Hunton Andrews Kurth and Dominion Energy pro bono attorneys work on behalf of former FBI counterterrorism agent denied benefits for divinity school
July 12, 2021
The U.S. Court of Appeals for the Federal Circuit has issued a major decision in a case that could restore billions of dollars in Post-9/11 educational benefits for veterans. The court affirmed the decision previously issued by the United States Court of Appeals for Veterans Claims (“Veterans Court”) in the case Rudisill v. McDonough (formerly BO v. Wilkie), which determined that veterans with separately qualifying periods of military service are entitled to GI Bill benefits for each period of service.
“We are extremely pleased with the outcome of this case and what it means for our country’s veterans,” said Hunton Andrews Kurth lawyer Timothy L. McHugh, who represented the appellee, Jim Rudisill. “An estimated 1.7 million post-9/11 era veterans could benefit from this ruling, so it is truly an impactful decision for those who have bravely served.”
Since World War II, Congress has provided veterans with different GI Bill benefits for different periods of qualifying service. Never has Congress required veterans with different periods of qualifying service to forfeit one benefit to receive another. Nevertheless, since 2009, the Department of Veterans Affairs (“VA”) has required veterans with more than one period of separately qualifying service to relinquish or exhaust their entitlement to their Montgomery GI Bill benefits before using their Post-9/11 GI Bill benefits, thereby capping most veterans’ combined GI Bill benefits at 36 months.
In Rudisill v. McDonough, the court held that veterans with periods of separately qualifying military service are entitled to GI Bill education benefits for each period of service, subject only to an overall statutory cap of 48 months. In 2015, Rudisill, a decorated Army combat veteran who was deployed to both Iraq and Afghanistan, applied for Post-9/11 GI Bill benefits so that he could attend Yale Divinity School to become an Army chaplain. Based on its interpretation of the law, the VA forced Rudisill to forfeit his remaining Montgomery benefits and limited his Post-9/11 benefits to the amount of the forfeited benefits. While Rudisill has since given up his Yale admission and is now ineligible to return to the Army due to his age, he continued the appeal process with the hope of using them in different educational setting, and helping other veterans in their fight for benefits. He is now using his restored benefits to attend another seminary program while continuing to serve as an FBI agent.
”Post 9-11 GI Bill benefits are generous and have the ability to produce life-changing results for veterans and their families. The court’s decision ensures that our veterans have the opportunity to receive the full complement of educational benefits, as promised by Congress,” said David J. DePippo, a Dominion Energy attorney who also represented Rudisill.
On August 15, 2019, the Veterans Court rejected the VA’s practice of requiring veterans with more than one period of separately qualifying service to relinquish or exhaust their entitlement to Montgomery GI Bill benefits before utilizing their Post-9/11 GI Bill benefits, thereby capping most veterans’ combined GI Bill benefits at 36 months. Instead, the Veterans Court restored one year of educational benefits to all post-9/11 “veterans with multiple periods” of otherwise qualifying active-duty service. That decision was poised potentially to restore billions of dollars in Post-9/11 GI Bill and other educational benefits to military service members. The VA appealed, and the case was then heard by the U.S. Court of Appeals for the Federal Circuit, which on July 8, 2021, affirmed the Veterans Court’s decision.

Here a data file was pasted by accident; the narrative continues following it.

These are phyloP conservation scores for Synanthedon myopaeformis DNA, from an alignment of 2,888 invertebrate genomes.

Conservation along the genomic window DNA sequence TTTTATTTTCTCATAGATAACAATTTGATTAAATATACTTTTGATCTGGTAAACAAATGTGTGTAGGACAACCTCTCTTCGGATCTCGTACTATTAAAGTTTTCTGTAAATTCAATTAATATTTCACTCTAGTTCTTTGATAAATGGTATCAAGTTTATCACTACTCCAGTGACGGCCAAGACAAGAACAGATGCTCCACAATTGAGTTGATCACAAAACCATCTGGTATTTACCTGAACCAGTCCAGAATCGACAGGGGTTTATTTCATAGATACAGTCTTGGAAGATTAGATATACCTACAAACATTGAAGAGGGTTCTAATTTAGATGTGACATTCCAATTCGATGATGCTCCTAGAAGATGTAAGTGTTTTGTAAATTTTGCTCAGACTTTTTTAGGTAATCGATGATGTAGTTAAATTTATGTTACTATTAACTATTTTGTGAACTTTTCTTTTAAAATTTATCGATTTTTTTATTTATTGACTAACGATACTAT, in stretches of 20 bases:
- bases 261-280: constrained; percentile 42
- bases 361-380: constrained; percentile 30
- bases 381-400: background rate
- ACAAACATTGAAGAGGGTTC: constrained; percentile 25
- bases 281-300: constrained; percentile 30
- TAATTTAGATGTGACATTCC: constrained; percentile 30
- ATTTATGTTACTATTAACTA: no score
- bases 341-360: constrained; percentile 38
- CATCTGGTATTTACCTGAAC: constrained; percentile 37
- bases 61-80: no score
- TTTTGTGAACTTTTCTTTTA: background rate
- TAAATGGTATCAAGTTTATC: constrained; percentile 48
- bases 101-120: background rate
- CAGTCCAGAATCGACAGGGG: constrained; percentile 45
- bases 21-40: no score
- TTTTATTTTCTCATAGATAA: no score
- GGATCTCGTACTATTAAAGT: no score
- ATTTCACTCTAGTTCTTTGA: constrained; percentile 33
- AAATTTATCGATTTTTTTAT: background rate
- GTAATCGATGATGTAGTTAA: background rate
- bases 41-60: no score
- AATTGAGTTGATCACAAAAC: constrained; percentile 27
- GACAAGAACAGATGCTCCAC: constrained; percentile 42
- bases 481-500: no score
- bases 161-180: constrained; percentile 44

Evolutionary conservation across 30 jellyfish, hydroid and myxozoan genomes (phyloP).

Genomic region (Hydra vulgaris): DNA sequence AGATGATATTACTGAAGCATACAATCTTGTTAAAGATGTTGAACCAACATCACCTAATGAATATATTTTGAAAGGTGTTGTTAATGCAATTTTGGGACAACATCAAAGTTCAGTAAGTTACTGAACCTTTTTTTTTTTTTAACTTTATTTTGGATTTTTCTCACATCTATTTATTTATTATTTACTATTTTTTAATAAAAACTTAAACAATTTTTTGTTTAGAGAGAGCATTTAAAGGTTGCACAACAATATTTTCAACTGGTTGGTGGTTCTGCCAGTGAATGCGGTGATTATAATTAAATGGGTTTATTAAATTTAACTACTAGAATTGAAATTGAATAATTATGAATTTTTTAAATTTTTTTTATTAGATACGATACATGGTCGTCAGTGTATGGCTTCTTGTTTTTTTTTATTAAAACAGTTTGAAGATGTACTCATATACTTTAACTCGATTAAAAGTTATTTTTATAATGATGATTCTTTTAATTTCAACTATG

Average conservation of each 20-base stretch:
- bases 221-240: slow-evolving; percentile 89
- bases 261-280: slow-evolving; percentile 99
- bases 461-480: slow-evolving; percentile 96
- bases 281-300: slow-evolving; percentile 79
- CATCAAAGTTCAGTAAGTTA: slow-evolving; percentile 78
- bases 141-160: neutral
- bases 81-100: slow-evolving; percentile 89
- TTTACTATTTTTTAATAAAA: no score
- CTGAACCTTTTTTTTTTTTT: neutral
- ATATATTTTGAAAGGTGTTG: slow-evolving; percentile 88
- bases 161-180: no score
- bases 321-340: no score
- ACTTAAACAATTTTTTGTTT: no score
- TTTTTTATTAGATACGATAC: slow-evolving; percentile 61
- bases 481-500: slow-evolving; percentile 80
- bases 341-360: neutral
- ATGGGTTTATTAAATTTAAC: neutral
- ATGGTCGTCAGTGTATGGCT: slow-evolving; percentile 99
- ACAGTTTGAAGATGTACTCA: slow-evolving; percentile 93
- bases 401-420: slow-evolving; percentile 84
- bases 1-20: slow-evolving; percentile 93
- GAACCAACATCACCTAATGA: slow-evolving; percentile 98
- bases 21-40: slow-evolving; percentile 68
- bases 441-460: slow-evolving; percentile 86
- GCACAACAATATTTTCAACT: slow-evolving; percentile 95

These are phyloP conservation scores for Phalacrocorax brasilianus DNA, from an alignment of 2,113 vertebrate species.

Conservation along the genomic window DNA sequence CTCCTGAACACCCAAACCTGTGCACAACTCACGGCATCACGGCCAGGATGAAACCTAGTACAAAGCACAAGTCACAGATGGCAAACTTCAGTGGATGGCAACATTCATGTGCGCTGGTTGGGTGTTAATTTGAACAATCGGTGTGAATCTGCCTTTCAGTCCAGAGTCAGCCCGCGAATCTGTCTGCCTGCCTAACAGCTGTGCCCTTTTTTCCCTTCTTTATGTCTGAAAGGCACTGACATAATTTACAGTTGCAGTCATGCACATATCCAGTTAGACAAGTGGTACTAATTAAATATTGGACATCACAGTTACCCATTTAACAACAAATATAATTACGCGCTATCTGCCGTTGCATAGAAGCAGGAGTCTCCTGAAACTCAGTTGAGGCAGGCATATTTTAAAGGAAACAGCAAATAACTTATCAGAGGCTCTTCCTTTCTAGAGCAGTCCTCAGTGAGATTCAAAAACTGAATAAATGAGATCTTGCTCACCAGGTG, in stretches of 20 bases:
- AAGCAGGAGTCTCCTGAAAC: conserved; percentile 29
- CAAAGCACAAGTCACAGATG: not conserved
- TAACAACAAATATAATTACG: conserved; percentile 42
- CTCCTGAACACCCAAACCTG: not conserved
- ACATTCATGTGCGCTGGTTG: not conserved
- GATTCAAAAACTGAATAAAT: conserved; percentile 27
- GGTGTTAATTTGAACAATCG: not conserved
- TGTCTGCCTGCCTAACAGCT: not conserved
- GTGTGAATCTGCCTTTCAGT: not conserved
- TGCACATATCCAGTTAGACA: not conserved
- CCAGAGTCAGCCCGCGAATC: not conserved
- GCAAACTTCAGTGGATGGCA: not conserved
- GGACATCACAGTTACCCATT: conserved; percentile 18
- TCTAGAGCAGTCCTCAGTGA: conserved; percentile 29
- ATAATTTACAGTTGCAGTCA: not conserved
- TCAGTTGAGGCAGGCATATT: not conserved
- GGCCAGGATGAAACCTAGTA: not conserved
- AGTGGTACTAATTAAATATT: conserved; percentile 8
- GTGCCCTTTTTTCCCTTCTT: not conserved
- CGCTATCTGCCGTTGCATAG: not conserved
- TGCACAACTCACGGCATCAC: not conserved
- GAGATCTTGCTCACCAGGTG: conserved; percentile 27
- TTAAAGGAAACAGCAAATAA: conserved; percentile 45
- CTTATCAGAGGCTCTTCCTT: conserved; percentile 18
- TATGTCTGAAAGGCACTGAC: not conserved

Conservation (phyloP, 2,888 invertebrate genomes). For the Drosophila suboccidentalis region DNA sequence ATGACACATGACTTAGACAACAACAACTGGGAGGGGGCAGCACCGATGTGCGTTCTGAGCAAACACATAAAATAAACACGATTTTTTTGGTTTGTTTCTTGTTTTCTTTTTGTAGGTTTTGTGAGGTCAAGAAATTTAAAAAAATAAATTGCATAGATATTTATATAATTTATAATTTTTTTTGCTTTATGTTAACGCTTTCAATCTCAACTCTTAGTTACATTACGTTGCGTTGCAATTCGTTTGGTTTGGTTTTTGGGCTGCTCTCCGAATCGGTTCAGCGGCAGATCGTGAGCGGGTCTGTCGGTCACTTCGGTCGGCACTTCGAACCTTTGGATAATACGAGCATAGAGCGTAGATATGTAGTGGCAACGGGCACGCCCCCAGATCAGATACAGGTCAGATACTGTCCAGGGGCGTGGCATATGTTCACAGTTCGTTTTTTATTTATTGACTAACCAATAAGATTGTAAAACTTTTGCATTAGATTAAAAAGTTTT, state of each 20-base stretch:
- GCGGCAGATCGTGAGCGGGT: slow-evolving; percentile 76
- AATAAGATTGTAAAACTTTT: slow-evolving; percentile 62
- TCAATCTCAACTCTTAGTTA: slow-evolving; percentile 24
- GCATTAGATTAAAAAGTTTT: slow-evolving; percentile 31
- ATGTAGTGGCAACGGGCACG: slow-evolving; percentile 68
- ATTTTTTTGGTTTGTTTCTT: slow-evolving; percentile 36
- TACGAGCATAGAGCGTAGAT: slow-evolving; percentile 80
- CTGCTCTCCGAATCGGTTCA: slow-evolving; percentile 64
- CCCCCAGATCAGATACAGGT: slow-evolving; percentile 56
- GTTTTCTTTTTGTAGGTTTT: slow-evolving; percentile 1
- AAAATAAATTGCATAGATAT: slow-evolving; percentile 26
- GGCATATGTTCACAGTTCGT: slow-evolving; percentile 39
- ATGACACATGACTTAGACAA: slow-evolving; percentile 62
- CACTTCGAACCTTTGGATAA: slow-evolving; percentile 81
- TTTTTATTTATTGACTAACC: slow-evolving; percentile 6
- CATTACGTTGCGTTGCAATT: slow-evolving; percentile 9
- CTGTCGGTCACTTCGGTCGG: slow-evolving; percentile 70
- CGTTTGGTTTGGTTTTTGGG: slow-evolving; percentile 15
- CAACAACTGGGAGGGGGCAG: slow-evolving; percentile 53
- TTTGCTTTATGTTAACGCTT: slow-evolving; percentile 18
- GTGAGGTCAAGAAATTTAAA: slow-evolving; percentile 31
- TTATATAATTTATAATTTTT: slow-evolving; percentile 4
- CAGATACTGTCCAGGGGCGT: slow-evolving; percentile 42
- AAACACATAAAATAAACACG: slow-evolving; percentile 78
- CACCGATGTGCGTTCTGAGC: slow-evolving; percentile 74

Rudisill’s legal team includes Hunton Andrews Kurth attorney Timothy L. McHugh and Dominion Energy Senior Counsel David J. DePippo, as well as lawyers and staff with Hunton Andrews Kurth’s Veterans Pro Bono Program.
Hunton Andrews Kurth LLP is proud of its community service and leadership among law firms in the United States, where the firm’s tradition of pro bono service is well recognized. At the end of the firm’s fiscal year on March 31, 2021, its lawyers had donated more than 58,000 pro bono hours to underserved communities. This represented more than 4% of the firm’s gross billable hours and commemorates 28 continuous years of meeting or exceeding the Pro Bono Institute’s Law Firm Pro Bono Challenge of donating at least 3% of the firm’s annual billable hours to pro bono service.
Dominion Energy, where 1 in every 5 new hires is a veteran, has supported the military, veterans, and their families since World War I, and continues its focus on those who serve our country today. Throughout Dominion Energy’s lengthy history of service to its communities, the company has made support for the military, veterans and their families a priority. Beginning in World War I, when employees sent soldiers care packages, and continuing until today, the company has focused on those who serve our country. G.I. Jobs ranked Dominion Energy #5 in its 2019 list of the top military-friendly companies nationwide. The company respects the hard and important work the VA does and looks forward to helping them implement this order and getting veterans the benefits they have earned.
About Dominion Energy
More than 7 million customers in 16 states energize their homes and businesses with electricity or natural gas from Dominion Energy (NYSE: D), headquartered in Richmond, Va. The company is committed to sustainable, reliable, affordable and safe energy and to achieving net zero carbon dioxide and methane emissions from its power generation and gas infrastructure operations by 2050. Please visit DominionEnergy.com to learn more.